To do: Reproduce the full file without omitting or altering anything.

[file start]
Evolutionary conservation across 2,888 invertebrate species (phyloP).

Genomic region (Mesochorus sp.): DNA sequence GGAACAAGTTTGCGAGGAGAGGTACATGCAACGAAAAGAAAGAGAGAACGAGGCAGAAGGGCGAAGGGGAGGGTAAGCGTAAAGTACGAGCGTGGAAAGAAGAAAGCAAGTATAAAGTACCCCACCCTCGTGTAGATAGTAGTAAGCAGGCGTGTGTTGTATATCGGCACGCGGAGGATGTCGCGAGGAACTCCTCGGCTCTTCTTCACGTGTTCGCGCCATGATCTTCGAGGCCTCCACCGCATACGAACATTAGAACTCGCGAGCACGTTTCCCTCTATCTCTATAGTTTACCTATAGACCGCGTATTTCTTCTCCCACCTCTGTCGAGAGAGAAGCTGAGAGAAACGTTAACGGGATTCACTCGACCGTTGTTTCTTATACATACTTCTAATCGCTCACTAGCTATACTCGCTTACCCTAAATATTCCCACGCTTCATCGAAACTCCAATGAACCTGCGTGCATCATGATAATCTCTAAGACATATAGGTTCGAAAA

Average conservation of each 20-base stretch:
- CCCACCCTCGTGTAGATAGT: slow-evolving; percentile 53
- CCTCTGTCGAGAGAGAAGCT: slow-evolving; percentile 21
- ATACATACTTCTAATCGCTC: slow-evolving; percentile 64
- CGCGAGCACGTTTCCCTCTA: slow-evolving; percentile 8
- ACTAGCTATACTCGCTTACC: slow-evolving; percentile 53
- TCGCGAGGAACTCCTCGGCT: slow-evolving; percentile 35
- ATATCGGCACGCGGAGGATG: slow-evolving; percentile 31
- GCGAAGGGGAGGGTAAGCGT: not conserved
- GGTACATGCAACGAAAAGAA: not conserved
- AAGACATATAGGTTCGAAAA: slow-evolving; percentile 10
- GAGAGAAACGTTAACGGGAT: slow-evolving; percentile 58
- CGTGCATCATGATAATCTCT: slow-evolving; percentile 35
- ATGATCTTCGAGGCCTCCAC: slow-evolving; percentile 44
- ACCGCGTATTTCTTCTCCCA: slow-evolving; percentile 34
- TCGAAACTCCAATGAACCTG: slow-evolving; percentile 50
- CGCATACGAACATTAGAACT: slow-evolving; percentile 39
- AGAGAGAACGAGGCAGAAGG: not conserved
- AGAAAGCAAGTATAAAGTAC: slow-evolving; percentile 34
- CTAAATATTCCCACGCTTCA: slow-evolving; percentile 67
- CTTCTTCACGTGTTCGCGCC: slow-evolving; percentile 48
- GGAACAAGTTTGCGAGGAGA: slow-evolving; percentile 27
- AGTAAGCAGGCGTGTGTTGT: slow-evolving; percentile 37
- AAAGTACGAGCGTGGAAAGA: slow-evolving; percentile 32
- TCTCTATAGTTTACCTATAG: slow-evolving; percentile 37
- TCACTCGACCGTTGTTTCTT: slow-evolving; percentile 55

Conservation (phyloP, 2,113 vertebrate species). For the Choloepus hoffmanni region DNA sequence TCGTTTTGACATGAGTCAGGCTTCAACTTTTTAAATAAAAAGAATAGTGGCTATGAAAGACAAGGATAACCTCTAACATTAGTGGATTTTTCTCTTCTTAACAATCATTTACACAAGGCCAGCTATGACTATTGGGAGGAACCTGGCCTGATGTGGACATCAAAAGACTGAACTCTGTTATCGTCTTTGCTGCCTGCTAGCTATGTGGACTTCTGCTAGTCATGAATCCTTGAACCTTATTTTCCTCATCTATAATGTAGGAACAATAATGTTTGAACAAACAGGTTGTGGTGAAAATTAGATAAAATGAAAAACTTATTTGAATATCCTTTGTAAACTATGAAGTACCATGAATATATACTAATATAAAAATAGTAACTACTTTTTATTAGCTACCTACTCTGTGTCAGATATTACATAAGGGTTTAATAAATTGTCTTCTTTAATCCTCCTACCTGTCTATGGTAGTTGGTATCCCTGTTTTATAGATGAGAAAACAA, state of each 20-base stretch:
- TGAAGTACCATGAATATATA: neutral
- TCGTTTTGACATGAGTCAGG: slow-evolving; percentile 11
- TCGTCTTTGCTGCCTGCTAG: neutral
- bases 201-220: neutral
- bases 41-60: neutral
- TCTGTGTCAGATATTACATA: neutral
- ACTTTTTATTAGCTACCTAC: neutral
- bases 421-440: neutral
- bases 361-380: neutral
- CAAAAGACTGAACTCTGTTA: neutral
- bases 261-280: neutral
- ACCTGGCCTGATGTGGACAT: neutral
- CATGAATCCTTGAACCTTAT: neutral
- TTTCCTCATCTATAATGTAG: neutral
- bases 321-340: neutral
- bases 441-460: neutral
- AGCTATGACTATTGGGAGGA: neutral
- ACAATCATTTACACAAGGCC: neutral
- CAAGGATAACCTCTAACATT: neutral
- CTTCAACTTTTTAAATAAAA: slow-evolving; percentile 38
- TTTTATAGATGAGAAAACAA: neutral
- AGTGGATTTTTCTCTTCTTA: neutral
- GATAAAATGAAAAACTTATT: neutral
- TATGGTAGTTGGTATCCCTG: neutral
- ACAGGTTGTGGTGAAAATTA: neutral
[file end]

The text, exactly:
Evolutionary conservation across 2,888 invertebrate species (phyloP).

Genomic region (Mesochorus sp.): DNA sequence GGAACAAGTTTGCGAGGAGAGGTACATGCAACGAAAAGAAAGAGAGAACGAGGCAGAAGGGCGAAGGGGAGGGTAAGCGTAAAGTACGAGCGTGGAAAGAAGAAAGCAAGTATAAAGTACCCCACCCTCGTGTAGATAGTAGTAAGCAGGCGTGTGTTGTATATCGGCACGCGGAGGATGTCGCGAGGAACTCCTCGGCTCTTCTTCACGTGTTCGCGCCATGATCTTCGAGGCCTCCACCGCATACGAACATTAGAACTCGCGAGCACGTTTCCCTCTATCTCTATAGTTTACCTATAGACCGCGTATTTCTTCTCCCACCTCTGTCGAGAGAGAAGCTGAGAGAAACGTTAACGGGATTCACTCGACCGTTGTTTCTTATACATACTTCTAATCGCTCACTAGCTATACTCGCTTACCCTAAATATTCCCACGCTTCATCGAAACTCCAATGAACCTGCGTGCATCATGATAATCTCTAAGACATATAGGTTCGAAAA

Average conservation of each 20-base stretch:
- CCCACCCTCGTGTAGATAGT: slow-evolving; percentile 53
- CCTCTGTCGAGAGAGAAGCT: slow-evolving; percentile 21
- ATACATACTTCTAATCGCTC: slow-evolving; percentile 64
- CGCGAGCACGTTTCCCTCTA: slow-evolving; percentile 8
- ACTAGCTATACTCGCTTACC: slow-evolving; percentile 53
- TCGCGAGGAACTCCTCGGCT: slow-evolving; percentile 35
- ATATCGGCACGCGGAGGATG: slow-evolving; percentile 31
- GCGAAGGGGAGGGTAAGCGT: not conserved
- GGTACATGCAACGAAAAGAA: not conserved
- AAGACATATAGGTTCGAAAA: slow-evolving; percentile 10
- GAGAGAAACGTTAACGGGAT: slow-evolving; percentile 58
- CGTGCATCATGATAATCTCT: slow-evolving; percentile 35
- ATGATCTTCGAGGCCTCCAC: slow-evolving; percentile 44
- ACCGCGTATTTCTTCTCCCA: slow-evolving; percentile 34
- TCGAAACTCCAATGAACCTG: slow-evolving; percentile 50
- CGCATACGAACATTAGAACT: slow-evolving; percentile 39
- AGAGAGAACGAGGCAGAAGG: not conserved
- AGAAAGCAAGTATAAAGTAC: slow-evolving; percentile 34
- CTAAATATTCCCACGCTTCA: slow-evolving; percentile 67
- CTTCTTCACGTGTTCGCGCC: slow-evolving; percentile 48
- GGAACAAGTTTGCGAGGAGA: slow-evolving; percentile 27
- AGTAAGCAGGCGTGTGTTGT: slow-evolving; percentile 37
- AAAGTACGAGCGTGGAAAGA: slow-evolving; percentile 32
- TCTCTATAGTTTACCTATAG: slow-evolving; percentile 37
- TCACTCGACCGTTGTTTCTT: slow-evolving; percentile 55

Conservation (phyloP, 2,113 vertebrate species). For the Choloepus hoffmanni region DNA sequence TCGTTTTGACATGAGTCAGGCTTCAACTTTTTAAATAAAAAGAATAGTGGCTATGAAAGACAAGGATAACCTCTAACATTAGTGGATTTTTCTCTTCTTAACAATCATTTACACAAGGCCAGCTATGACTATTGGGAGGAACCTGGCCTGATGTGGACATCAAAAGACTGAACTCTGTTATCGTCTTTGCTGCCTGCTAGCTATGTGGACTTCTGCTAGTCATGAATCCTTGAACCTTATTTTCCTCATCTATAATGTAGGAACAATAATGTTTGAACAAACAGGTTGTGGTGAAAATTAGATAAAATGAAAAACTTATTTGAATATCCTTTGTAAACTATGAAGTACCATGAATATATACTAATATAAAAATAGTAACTACTTTTTATTAGCTACCTACTCTGTGTCAGATATTACATAAGGGTTTAATAAATTGTCTTCTTTAATCCTCCTACCTGTCTATGGTAGTTGGTATCCCTGTTTTATAGATGAGAAAACAA, state of each 20-base stretch:
- TGAAGTACCATGAATATATA: neutral
- TCGTTTTGACATGAGTCAGG: slow-evolving; percentile 11
- TCGTCTTTGCTGCCTGCTAG: neutral
- bases 201-220: neutral
- bases 41-60: neutral
- TCTGTGTCAGATATTACATA: neutral
- ACTTTTTATTAGCTACCTAC: neutral
- bases 421-440: neutral
- bases 361-380: neutral
- CAAAAGACTGAACTCTGTTA: neutral
- bases 261-280: neutral
- ACCTGGCCTGATGTGGACAT: neutral
- CATGAATCCTTGAACCTTAT: neutral
- TTTCCTCATCTATAATGTAG: neutral
- bases 321-340: neutral
- bases 441-460: neutral
- AGCTATGACTATTGGGAGGA: neutral
- ACAATCATTTACACAAGGCC: neutral
- CAAGGATAACCTCTAACATT: neutral
- CTTCAACTTTTTAAATAAAA: slow-evolving; percentile 38
- TTTTATAGATGAGAAAACAA: neutral
- AGTGGATTTTTCTCTTCTTA: neutral
- GATAAAATGAAAAACTTATT: neutral
- TATGGTAGTTGGTATCCCTG: neutral
- ACAGGTTGTGGTGAAAATTA: neutral